Study: IT increases terrorist threat

A study released last week by a senior group of national security experts concluded that the spread of advanced cyberweapons and weapons of mass destruction will enable terrorists and other groups to target large populations of U.S. citizens.

According to the report - conducted by the U.S. Commission on National Security in the 21st Century, a senior panel of national security experts tasked by Defense Secretary William Cohen to chart future threats facing the United States - the increase in nontraditional threats stemming from information technologies and chemical and biological weapons will make Americans "much less secure" at home "than they now believe themselves to be."

Not only will the Defense Department face more sophisticated adversaries on the battlefield, but average citizens will be at risk from "well-planned cyberattacks on the air traffic control system" and other attacks involving chemical or biological weapons, the report concluded.

"Americans will likely die on American soil [and] possibly in large numbers," the report stated. In addition, "many other countries will learn to launch satellites, to communicate and spy, and disaffected groups will develop techniques of denial and deception in an attempt to thwart U.S. intelligence efforts," according to the report, called "New World Coming: American Security in the 21st Century."

In an official statement on the report, Cohen said the initial report sets the stage for the commission's next report, which will focus on identifying solutions and will be released in the spring. "To the extent future challenges and current systems are incompatible, the commission will recommend changes and draft a plan to implement them," Cohen said. "In a way, this report poses the questions to be addressed - the next two phases offer answers."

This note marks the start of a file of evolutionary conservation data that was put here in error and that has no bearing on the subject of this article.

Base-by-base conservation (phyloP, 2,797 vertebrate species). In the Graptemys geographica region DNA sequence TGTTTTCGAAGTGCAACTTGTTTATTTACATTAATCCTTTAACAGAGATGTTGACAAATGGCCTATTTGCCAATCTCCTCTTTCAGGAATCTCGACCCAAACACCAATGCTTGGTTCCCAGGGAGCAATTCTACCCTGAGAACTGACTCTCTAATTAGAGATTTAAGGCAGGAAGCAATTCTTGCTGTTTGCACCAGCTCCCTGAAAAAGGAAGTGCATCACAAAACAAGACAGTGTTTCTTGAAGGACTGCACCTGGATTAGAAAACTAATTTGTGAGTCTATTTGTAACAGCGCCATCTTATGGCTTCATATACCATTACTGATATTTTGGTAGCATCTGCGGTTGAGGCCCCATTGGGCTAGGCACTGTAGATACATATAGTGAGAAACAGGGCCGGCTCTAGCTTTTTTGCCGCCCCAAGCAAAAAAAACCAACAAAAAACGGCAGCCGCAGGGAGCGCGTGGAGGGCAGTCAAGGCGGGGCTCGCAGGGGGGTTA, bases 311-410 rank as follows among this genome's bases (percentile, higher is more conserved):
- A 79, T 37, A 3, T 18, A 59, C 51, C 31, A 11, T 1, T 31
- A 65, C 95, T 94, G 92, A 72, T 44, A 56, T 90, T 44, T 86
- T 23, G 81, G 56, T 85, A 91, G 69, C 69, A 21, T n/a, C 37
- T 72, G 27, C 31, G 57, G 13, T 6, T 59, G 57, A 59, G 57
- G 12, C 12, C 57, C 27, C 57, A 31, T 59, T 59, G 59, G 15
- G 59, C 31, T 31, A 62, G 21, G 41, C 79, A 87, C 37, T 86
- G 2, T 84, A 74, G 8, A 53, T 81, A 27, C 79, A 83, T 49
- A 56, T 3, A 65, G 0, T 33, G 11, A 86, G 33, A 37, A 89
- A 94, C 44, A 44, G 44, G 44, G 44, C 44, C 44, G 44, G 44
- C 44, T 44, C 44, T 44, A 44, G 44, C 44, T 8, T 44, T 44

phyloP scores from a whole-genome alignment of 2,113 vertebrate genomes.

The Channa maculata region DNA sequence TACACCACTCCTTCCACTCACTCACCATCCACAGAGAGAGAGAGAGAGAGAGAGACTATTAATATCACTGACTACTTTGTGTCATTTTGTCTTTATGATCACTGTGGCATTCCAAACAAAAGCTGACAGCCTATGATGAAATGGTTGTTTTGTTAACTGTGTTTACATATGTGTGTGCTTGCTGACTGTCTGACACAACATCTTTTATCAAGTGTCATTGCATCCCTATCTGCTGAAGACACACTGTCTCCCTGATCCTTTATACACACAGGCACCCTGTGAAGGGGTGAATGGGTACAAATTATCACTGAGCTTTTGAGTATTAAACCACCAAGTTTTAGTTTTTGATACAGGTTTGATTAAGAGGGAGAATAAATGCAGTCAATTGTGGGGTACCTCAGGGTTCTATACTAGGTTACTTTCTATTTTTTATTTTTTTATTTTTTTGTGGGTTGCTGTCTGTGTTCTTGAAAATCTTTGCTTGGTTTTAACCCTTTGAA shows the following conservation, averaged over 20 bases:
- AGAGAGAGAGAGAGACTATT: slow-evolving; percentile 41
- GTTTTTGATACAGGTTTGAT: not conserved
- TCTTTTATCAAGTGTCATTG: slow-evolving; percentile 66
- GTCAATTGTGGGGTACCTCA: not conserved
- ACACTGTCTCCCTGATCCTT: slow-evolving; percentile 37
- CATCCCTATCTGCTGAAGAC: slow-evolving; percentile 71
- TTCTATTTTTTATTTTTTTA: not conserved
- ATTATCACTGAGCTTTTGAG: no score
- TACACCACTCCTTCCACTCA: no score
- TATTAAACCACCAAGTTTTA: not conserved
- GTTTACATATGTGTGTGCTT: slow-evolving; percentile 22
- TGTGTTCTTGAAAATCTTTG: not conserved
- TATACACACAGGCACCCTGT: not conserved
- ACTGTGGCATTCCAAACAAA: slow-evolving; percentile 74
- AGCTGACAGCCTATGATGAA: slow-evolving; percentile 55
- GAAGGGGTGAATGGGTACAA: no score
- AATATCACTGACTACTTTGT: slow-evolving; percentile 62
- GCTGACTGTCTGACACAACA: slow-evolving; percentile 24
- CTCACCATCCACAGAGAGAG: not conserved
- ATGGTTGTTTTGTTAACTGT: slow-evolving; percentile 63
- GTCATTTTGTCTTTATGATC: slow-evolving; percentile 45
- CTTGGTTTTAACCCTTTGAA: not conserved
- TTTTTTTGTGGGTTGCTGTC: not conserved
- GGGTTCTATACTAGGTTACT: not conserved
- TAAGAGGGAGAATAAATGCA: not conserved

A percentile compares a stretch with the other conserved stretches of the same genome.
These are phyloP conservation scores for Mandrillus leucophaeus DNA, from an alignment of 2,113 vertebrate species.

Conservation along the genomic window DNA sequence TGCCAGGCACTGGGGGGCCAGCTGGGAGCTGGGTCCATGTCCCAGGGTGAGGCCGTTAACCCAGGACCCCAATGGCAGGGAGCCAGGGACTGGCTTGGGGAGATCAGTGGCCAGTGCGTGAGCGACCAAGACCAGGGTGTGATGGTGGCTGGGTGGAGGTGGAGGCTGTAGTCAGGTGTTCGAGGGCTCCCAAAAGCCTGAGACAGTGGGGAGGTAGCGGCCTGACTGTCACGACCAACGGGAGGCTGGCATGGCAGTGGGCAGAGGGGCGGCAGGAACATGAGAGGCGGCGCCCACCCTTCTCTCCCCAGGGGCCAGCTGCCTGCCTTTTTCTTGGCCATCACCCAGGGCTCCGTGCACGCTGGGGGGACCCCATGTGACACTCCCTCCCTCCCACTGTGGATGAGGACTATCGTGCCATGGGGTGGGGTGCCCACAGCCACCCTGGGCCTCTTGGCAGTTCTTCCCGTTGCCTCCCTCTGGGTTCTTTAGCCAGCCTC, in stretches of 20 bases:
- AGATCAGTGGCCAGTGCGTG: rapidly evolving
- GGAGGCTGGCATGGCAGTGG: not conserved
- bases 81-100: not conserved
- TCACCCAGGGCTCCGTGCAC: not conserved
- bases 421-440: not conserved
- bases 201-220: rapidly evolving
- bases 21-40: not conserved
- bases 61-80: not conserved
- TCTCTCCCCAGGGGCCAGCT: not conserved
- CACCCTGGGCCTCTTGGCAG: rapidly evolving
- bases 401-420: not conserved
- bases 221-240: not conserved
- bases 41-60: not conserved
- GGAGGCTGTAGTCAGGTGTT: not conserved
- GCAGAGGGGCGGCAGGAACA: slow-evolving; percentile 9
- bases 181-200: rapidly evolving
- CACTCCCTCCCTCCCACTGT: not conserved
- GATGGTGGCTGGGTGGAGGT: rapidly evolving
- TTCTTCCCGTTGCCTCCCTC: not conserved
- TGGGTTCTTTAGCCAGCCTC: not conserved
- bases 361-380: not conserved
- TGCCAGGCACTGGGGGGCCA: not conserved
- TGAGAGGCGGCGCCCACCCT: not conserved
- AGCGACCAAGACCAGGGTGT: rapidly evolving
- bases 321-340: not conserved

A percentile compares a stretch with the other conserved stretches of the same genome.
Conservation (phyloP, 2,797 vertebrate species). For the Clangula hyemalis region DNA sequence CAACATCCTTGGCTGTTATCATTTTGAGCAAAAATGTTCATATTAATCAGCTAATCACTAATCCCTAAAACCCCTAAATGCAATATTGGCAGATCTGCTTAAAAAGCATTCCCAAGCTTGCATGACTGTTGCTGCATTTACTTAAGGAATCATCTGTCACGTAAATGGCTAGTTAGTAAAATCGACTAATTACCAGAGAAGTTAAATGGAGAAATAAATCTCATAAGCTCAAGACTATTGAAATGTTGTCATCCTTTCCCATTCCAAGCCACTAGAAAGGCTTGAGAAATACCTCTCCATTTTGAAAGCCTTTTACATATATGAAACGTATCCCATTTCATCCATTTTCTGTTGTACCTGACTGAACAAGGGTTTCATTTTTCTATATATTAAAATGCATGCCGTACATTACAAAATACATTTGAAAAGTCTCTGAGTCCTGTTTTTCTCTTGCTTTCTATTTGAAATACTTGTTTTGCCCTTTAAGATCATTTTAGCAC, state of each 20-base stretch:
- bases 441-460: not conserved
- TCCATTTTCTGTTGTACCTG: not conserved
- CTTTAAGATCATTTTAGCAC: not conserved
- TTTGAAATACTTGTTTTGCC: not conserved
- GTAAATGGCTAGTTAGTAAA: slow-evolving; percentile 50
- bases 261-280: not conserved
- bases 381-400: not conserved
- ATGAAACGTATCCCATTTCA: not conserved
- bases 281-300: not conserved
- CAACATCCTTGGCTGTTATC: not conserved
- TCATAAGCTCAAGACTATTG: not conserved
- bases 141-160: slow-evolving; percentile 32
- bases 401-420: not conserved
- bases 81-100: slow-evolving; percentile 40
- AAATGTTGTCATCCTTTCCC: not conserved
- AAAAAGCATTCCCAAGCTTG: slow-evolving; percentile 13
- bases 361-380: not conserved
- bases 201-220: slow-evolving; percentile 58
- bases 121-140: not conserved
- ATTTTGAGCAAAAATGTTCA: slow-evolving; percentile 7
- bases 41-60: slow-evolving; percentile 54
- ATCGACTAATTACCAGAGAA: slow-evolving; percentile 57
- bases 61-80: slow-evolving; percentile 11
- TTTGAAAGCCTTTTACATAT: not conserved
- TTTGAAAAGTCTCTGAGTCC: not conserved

The study comes at a critical time in the budget process for DOD, as it continues to wrestle with pressing needs to raise salaries, improve the quality of life of service members and replace aging equipment. Although the House last week passed a $289 billion Defense authorization bill, which provides $8.3 billion more than the Clinton administration's original budget request, competing priorities have shifted the focus away from the type of research and development needed to combat the future threats outlined in the commission report.

However, a section of the House Defense appropriations bill calls for $150 million in funding to improve DOD computer security. "This motion asks the Congress to think about the kind of threats that we will face in the future, not the kind of threats we have faced in the past," said Rep. David Obey (D-Wis.). The House and Senate still must agree on the bill and its provisions in conference.

Meanwhile, a study due out this week by the Government Electronics and Information Technology Association (GEIA) predicts real growth in the Defense budget for the first time in 10 years and confirms the decline in R&D funding.